September 18, 2011

Sly Fox

Chemotherapies are not all the same. They can be as individual as the cancer they are treating.

I have my PICC 2.0 and just started a chemotherapy called Folfox4. Cool name.

Get foxy

Chemotherapy is often a combinations of drugs. There is the specific cytotoxin that attacks cancer cells and then other drugs and substances added to support this. Folfox4 is specifically for Stage III coloretcal cancer. It has friends treating other colorectal cancers that go by the names Folfiri, Folfoxiri, Folfox6, Folfox7, Fuox, Fufox, Xelox, and Flox.

Folfox4 involves three main drugs:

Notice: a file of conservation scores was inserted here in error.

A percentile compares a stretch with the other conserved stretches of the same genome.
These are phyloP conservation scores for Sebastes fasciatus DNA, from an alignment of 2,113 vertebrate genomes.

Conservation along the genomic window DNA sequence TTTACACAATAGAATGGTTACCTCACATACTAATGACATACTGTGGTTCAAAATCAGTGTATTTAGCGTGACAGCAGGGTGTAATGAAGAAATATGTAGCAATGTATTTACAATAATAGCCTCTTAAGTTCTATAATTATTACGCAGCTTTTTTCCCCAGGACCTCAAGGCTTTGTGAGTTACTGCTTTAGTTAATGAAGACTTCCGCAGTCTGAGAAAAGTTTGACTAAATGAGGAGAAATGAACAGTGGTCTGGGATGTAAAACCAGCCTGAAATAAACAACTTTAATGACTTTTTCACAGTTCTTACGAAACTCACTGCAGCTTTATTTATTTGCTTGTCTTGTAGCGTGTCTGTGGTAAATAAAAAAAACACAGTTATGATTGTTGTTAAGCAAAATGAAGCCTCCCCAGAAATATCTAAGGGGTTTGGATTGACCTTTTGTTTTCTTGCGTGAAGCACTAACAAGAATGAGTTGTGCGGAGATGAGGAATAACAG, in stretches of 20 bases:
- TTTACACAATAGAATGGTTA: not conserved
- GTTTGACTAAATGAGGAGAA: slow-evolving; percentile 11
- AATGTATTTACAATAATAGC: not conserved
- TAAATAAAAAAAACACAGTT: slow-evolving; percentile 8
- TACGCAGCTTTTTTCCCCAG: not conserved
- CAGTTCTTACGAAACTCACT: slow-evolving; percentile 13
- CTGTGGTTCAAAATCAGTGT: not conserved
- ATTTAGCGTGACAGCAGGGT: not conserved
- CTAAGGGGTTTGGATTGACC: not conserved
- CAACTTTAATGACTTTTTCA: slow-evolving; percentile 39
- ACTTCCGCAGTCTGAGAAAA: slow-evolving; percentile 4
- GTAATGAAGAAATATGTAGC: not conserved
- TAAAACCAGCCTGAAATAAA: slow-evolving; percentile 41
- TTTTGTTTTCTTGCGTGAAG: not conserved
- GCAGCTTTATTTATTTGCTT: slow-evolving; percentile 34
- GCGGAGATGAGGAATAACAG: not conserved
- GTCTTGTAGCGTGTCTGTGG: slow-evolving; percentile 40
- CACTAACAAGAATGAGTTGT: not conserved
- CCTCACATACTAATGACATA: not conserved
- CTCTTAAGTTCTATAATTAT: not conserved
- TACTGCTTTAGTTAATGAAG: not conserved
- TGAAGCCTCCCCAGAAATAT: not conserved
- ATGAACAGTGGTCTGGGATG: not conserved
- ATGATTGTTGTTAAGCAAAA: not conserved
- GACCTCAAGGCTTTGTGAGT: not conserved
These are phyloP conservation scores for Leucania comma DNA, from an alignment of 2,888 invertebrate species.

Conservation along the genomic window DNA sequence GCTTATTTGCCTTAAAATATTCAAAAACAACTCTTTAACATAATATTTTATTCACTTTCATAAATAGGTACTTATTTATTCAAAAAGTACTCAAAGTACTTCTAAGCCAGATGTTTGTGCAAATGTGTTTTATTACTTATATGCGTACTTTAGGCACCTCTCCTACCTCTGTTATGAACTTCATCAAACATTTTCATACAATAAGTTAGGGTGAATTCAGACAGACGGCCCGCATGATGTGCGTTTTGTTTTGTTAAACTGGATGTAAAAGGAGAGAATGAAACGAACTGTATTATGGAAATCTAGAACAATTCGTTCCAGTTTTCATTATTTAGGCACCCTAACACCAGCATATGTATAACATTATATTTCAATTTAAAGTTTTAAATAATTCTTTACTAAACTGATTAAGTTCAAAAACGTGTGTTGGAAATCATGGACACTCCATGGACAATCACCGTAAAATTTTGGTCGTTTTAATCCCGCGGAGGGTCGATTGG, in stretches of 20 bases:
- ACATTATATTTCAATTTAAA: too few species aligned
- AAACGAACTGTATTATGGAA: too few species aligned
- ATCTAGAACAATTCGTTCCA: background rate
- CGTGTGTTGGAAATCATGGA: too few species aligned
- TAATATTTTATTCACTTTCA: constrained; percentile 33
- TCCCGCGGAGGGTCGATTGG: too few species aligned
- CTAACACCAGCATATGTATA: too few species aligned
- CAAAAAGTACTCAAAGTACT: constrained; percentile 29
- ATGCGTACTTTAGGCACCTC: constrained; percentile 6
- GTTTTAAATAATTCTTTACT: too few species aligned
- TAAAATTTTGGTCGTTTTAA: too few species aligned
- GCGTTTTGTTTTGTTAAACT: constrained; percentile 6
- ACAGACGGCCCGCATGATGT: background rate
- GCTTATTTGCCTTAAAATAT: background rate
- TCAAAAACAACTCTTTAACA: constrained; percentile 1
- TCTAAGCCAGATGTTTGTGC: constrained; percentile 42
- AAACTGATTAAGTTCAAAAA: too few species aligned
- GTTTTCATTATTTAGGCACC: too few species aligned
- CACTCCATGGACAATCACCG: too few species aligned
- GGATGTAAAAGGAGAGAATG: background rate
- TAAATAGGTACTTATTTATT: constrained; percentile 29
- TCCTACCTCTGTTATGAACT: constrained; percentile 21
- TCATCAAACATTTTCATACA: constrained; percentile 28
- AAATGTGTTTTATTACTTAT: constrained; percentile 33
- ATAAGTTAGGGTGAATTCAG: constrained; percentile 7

• Flurouricil - cytotoxin (toxic to cells)
  • Folonic acid - added to support Flurouracil
  • Oxaliplatin - cytotoxin (toxic to cells)

Fol + F + Ox + ?

The actual infusion that takes place in the hospital involves even more drugs. These are to control side effects (mainly caused by oxaliplatin) such as nausea, and nerve damage in my fingers and toes. These 'helpers' are given just before the cytotoxins are added to your body:
  • Glucose - yummy
  • Dexamethasone - anti-nausea
  • Kytril - anti-nausea
  • Magnesium suplhate - minimises nerve damage
  • Calcium gluconate - minimises nerve damage
  • Saline - refreshing
Everything goes in and out via PICC line 2.0

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